Urban Farming Tip: Plant a Cut-and-Come-Again Salad Mix Windowbox

Do you wish you could grow some of your own food but live in an apartment or other situation where access to a plot of dirt is limited, maybe even nonexistent? Then consider starting a small lettuce garden in a window box! We recommend going for a cut-and-come-again salad mix for optimal variety in taste and a longer harvest season.The cut-and-come-again method is simple: purchase a package of mixed lettuce seeds and sow them into a window box. As the lettuces start to grow, cut the individual leaves for your salads or sandwiches. The plant will continue to grow and produce leaves even after several cuttings, thus assuring a constant supply and avoiding the problem of having all your lettuces come to maturity at once.

Things to Consider:
• Check with your landlord to be sure it's OK for you to have a window box and be sure that your box is securely fastened to your building.
• This method will also work in pots on a porch or terrace.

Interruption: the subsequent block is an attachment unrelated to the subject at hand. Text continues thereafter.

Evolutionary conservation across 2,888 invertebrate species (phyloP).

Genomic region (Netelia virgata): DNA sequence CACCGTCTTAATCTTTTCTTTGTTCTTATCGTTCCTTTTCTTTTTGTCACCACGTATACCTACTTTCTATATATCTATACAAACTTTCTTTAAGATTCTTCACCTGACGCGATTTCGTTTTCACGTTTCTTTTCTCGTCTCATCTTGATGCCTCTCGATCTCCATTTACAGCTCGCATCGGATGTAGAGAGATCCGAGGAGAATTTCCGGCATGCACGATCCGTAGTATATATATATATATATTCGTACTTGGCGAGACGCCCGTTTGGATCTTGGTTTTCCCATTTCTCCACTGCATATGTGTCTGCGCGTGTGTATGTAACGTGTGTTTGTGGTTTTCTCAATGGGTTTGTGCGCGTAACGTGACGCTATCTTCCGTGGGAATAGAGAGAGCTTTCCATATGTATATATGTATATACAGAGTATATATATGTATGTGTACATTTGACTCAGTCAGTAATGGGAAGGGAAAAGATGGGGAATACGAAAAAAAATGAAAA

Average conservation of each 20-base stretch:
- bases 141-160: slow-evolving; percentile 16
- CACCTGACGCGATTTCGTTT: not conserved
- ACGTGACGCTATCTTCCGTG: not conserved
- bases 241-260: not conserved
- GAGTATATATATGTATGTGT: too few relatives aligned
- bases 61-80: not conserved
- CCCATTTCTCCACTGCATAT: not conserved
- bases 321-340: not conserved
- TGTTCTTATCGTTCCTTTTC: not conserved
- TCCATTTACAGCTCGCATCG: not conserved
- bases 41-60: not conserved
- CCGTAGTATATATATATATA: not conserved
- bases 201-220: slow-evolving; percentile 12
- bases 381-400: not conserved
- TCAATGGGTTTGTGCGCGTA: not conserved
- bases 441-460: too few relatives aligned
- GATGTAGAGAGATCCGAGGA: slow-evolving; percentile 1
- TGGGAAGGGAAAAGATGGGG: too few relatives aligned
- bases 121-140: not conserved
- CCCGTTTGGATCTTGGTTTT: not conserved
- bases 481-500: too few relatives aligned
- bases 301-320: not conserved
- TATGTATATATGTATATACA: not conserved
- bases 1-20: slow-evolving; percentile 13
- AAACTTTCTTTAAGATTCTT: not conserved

• Choose a window with lots of sunshine, but be prepared to cover your lettuces as the summer heats up. A window that gets light shade is good for early summer sowing in moderate climates.
• If your box is big enough, make small, successive sowings in two rows so you will have a constant supply. Or, sow one half of the box and then a few weeks later, sow the other half.

Seed Sources:
Renee's Garden has a wide variety of lettuce mixes. I like their Heirloom Cutting Mix (Speckled Troutback, Blush Butter Cos, Red Ruffled Oak, Green Devil's Tongue, and crisp Sucrine) and their Italian Misticanza (chicories and endives, along with red and green Italian lettuces). $2.79 a packet.
• The Cook's Garden carries a Heatwave Blend that will do well in the summer's heat as well as their Cutting Mix. $3.95 a packet

Cut-and-Come-Again Gardening Advice:
Veggie Gardening Tips
Fine Gardening
Gardenfork (video)
Urban Garden Casual

Related: Planning your Vegetable Garden: The Seed Catalog Roundup

(Image: Maria Finn via Apartment Therapy)

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Dana Velden is a freelance food writer. She lives, eats, plays, and gets lost in Oakland, California where she is in the throes of raising her first tomato plant.

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